And while I'm on the subject of Dominican vocations, let's not forget the Third Order.
Third orders in general are something of a mystery, with "What do you do?" and "What's the point?" being two of the biggest questions people have. The prayer and study angles are fairly straightforward, but in the case of the Lay Fraternities of Saint Dominic, how do we handle the preaching part?
That's a question we're still asking of ourselves.
They say that, if you've met one Dominican, you've met one Dominican. There are differences between members of the same chapter, between chapters in the same province, and between provinces. With that in mind:
Lay Dominicans live out the Preaching charism in all different ways. Some do churchy things -- teach RCIA or CCD, or work directly for the Church. Others choose a personal or group apostolate; I know of one chapter that sponsors an annual winter coat drive, another that writes letters to politicians, newspapers, and so forth on the moral matters of the day.
Some Lay Dominicans have no particular activity they regard as an apostolate; instead, they go out into the marketplace, as all lay Christians are called to do, but through their formation they go out as Dominicans, offering the fruit of Dominican style contemplation (prayer (Mass, Liturgy of the Hours, Rosary, etc.) and study (particularly the thought and spirituality of the Order's great saints).
Still others serve the mission of the Order through prayer. The idea that the job of each and every Dominican is to go out and preach is both a novelty in the history of the Dominicans and (I suspect) a minority view. Preaching is the mission of the Order, of the community as a whole; it's not the aggregate of tens of thousands of individual missions.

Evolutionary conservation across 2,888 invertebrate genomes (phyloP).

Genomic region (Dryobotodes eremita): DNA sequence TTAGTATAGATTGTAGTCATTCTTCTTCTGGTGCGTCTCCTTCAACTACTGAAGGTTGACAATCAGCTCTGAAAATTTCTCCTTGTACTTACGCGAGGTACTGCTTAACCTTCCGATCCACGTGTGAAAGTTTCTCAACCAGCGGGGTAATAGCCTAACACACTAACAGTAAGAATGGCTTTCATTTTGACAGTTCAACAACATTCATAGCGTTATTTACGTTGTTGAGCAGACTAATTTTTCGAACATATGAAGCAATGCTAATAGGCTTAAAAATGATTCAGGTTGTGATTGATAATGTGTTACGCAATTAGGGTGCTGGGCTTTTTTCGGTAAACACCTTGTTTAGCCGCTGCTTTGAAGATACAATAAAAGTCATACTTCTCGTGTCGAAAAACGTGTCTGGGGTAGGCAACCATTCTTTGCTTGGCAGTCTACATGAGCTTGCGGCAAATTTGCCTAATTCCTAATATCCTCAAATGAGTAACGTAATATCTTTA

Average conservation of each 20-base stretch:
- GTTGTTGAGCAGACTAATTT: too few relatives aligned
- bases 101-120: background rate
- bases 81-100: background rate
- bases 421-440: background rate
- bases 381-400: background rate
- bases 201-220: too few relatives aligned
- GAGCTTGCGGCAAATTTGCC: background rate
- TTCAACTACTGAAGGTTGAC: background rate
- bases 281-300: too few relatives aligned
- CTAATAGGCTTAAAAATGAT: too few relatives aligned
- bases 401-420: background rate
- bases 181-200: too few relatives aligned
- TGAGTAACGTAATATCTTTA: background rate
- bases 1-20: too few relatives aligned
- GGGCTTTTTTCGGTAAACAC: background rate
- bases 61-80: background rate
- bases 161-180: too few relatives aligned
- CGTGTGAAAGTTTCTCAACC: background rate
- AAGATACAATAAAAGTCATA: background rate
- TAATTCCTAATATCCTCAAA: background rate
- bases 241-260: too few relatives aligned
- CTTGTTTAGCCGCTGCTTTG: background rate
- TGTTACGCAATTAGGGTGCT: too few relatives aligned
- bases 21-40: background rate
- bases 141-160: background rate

In my chapter, we have people who serve the Province by running the Third Order bookstore (the only such bookstore in the U.S.), helping with the provincial magazine, and serving on the Provincial Council. (A word of warning: competence (or even, in my case, regular attendance) runs the risk of being elected to all sorts of offices and councils; the upside is, they all come with terms of office that do eventually expire.) One member is a DRE for a nearby parish; another is devoted to presenting the thought of St. Teresa Benedicta of the Cross (yes, a Carmelite; the Holy Spirit blows where He wills).
As a chapter, we have sponsored various programs hosted at the parish where we meet. There is also a new initiative throughout the Province whereby each chapter is to sponsor a Bible study program; we'll be starting that up in the fall.
Do all these things really amount to preaching?
That's a subject of lively debate within the Order. There's the position that says pretty much every activity counts as preaching. There's the position that says only speaking to an audience counts. And everything in between.
My personal position is this: The charism of preaching expresses itself in many different ways. However, "preaching" properly speaking is speaking the Word to an audience that is physically present in the same room, and this preaching properly speaking is a unique and privileged means of expressing the charism, one without which the Order of Preachers ceases to be an order of preachers.
Beyond that, we don't record points or keep score. What "counts" is the salvation of souls.
Finally, anyone who's curious about the Order should be sure to ask any other Dominicans they meet or know these same sorts of questions, since they're sure to get at least a different slant, if not a diametrically opposed answer. If you've asked one Dominican, you've asked one Dominican.